The tweak that makes the pistol even more effective, though, is the read-option. This what Kaepernick runs so well, and what Baltimore has spent two weeks preparing to stop.

In the read-option, Kaepernick turns to his right and tucks the ball in the belly of his running back — all while keeping his eyes on the defense. Based on the first move the defensive end makes — either to the outside or toward the quarterback — Kaepernick will either leave the ball with the running back or pull it out and take off himself to the outside.

Defensive players say the move causes problems because it forces them to hesitate a split-second to see what Kaepernick does with the ball. Often, that is just enough time for running back Frank Gore to slash up the middle or for Kaepernick to take the ball around the right end down the field for a big gain.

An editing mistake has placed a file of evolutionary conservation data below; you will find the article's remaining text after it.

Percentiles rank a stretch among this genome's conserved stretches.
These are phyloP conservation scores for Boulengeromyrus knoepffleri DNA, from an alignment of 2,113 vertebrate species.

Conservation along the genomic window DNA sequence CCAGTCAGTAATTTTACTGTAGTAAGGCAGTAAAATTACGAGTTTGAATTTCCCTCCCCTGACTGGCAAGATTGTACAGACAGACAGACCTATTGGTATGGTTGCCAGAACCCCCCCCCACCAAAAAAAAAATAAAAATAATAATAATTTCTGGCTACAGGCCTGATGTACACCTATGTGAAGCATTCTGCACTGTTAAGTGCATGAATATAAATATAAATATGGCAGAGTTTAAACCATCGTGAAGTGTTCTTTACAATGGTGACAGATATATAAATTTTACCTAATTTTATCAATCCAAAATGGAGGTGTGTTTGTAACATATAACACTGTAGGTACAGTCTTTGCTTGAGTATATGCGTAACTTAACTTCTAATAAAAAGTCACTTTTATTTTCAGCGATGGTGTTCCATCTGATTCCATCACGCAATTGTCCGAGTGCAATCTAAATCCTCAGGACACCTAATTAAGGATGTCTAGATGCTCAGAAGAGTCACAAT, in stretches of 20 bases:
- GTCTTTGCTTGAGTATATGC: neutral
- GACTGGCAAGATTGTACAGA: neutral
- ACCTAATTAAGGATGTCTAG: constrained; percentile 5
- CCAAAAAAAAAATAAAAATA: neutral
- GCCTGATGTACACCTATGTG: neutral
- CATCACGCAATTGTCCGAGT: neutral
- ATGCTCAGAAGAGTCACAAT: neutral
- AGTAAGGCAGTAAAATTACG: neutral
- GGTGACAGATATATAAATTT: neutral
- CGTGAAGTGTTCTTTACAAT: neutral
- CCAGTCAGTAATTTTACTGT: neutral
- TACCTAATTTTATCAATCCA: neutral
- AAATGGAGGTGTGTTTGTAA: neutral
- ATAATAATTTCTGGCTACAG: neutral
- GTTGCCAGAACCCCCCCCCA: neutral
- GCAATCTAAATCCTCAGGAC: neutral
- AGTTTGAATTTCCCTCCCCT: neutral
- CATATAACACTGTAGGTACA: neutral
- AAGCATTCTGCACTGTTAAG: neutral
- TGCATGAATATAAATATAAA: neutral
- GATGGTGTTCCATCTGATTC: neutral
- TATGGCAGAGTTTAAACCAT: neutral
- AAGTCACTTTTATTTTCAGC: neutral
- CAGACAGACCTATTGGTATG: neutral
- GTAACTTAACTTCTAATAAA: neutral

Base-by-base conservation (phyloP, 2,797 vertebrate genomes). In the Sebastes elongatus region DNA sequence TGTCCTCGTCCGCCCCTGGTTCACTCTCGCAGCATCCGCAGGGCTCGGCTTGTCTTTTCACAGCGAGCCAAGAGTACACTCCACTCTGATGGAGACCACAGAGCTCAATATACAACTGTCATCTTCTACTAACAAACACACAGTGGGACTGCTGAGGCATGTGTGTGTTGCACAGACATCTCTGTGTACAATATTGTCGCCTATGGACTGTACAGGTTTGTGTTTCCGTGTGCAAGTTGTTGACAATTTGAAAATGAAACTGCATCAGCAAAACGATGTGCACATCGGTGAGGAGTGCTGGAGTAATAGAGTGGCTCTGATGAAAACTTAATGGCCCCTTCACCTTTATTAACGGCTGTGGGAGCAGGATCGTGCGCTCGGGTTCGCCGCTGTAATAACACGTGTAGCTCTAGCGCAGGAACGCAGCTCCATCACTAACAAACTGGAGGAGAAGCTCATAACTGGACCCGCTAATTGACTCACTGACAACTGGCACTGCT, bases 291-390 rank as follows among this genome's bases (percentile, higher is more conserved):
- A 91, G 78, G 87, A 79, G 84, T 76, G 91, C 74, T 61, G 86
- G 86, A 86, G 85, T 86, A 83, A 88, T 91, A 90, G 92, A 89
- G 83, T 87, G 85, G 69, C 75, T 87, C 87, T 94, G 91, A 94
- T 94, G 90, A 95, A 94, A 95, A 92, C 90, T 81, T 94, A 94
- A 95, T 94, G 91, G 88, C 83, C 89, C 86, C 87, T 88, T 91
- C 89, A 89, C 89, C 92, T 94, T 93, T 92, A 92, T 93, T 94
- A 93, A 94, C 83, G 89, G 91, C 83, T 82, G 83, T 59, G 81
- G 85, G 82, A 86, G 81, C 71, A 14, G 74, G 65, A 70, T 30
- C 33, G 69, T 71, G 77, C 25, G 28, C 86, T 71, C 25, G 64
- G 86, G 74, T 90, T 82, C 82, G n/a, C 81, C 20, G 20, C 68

— Tim Dahlberg — http://twitter.com/timdahlberg

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GET HERE EARLY

Anyone wanting a cafe au lait or a beignet from New Orleans' most famous coffee shop better be prepared to wait.

Tables were filled, and lines were stretching down the sidewalk at Cafe Du Monde by midday Saturday.

— Nancy Armour — http://twitter.com/nrarmour

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QUICKQUOTE: RAY LEWIS

There are many sides to Baltimore Ravens linebacker Ray Lewis.

Even he admits that the guy he professes to be most of the time — deeply religious, a caring mentor, a humble leader — is not the one you see when he puts on his helmet and pads.

"I turn into a different person on the field," Lewis said. "I am a totally different person off the field. But on the field, I'm driven to do whatever it takes for my teammates. There are so many of my teammates here today who I've honored and told them that I would do anything in my power so we can feel that confetti drop together, because that is the ultimate. For me being a leader of this team, I owe that to them."

— Paul Newberry — http://twitter.com/pnewberry1963

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CULLIVER SENSITIVITY TRAINING